Book Image

Jupyter Cookbook

By : Dan Toomey
Book Image

Jupyter Cookbook

By: Dan Toomey

Overview of this book

Jupyter has garnered a strong interest in the data science community of late, as it makes common data processing and analysis tasks much simpler. This book is for data science professionals who want to master various tasks related to Jupyter to create efficient, easy-to-share, scientific applications. The book starts with recipes on installing and running the Jupyter Notebook system on various platforms and configuring the various packages that can be used with it. You will then see how you can implement different programming languages and frameworks, such as Python, R, Julia, JavaScript, Scala, and Spark on your Jupyter Notebook. This book contains intuitive recipes on building interactive widgets to manipulate and visualize data in real time, sharing your code, creating a multi-user environment, and organizing your notebook. You will then get hands-on experience with Jupyter Labs, microservices, and deploying them on the web. By the end of this book, you will have taken your knowledge of Jupyter to the next level to perform all key tasks associated with it.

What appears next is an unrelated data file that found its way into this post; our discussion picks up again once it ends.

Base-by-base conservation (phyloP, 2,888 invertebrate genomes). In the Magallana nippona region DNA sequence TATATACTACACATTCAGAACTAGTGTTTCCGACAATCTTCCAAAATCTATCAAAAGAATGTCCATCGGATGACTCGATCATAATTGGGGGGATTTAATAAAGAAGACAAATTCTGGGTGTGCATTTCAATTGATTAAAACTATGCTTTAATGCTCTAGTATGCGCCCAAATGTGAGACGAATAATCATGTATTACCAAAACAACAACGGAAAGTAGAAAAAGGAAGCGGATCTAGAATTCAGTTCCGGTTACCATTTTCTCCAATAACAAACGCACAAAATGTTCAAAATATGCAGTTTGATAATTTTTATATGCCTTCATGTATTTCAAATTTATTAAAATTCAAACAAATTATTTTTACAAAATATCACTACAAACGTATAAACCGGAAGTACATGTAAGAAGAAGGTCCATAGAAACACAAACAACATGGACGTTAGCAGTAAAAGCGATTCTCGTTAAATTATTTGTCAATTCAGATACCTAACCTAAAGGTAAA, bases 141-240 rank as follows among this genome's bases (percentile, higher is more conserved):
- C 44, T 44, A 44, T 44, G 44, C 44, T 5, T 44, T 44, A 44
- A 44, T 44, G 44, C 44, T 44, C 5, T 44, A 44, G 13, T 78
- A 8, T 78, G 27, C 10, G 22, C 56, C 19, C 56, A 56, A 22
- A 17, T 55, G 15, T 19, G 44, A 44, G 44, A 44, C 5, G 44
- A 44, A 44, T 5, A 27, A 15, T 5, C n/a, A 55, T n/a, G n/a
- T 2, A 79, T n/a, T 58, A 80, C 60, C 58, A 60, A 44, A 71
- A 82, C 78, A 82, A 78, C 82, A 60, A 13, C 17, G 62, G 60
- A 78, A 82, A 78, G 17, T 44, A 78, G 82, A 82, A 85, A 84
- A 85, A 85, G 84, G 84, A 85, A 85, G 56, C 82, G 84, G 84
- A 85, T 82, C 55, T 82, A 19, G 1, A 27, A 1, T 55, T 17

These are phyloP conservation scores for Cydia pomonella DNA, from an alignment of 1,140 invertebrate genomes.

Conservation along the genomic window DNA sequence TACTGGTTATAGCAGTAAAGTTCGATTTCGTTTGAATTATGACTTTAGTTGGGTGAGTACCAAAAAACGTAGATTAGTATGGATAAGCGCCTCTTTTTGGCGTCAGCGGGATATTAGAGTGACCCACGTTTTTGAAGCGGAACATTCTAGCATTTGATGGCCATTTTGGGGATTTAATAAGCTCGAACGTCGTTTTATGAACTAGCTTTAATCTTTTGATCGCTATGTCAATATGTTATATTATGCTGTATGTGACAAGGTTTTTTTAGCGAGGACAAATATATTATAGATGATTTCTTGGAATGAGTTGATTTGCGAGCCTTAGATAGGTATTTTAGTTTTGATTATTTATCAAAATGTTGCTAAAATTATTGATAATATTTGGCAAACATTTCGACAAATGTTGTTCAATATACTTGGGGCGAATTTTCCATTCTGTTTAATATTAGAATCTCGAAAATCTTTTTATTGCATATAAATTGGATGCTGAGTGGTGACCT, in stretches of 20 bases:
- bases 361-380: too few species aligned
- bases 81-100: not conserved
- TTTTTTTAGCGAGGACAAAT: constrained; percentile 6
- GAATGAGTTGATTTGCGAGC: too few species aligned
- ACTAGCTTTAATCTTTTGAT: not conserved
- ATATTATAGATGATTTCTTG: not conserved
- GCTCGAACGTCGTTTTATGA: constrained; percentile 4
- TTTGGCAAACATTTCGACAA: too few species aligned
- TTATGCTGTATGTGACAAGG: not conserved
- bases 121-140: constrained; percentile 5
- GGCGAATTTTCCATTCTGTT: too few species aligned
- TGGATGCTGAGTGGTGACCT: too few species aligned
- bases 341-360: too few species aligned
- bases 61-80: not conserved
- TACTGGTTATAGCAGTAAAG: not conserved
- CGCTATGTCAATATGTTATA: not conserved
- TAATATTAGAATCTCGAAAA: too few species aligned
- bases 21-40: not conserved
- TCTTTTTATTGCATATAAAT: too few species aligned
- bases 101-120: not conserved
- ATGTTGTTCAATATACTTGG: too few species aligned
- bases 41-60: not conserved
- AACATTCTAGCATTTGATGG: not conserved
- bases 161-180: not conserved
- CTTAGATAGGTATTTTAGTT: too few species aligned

Table of Contents (17 chapters)
Title Page
Copyright and Credits
Packt Upsell

Sharing your Notebook using nbviewer

Built into Jupyter is a tool called nbviewer, responsible for exposing your Notebook as a web page. nbviewer is used through a public Notebook sharing service, the Notebook Viewer, at

nbviewer is fully supported by the Jupyter project. So, if you encounter any issues they will help.

You can use nbviewer in conjunction with Docker or standalone.

How to do it...

To use nbviewer with Docker, you can use Docker commands directly to load your Notebook:

$ docker pull jupyter/nbviewer
$ docker run -p 8080:8080 jupyter/nbviewer

These commands are as follows:

  • The docker pull command downloads nbviewer from the code repository where all Jupyter products are maintained onto your machine
  • The docker run command executes nbviewer (just downloaded) and exposes Jupyter at port 8080 (which is a standard HTTP port address)

Once executed, if you open a browser to the local machine and port 8080, you see the standard Jupyter home page. You can then add...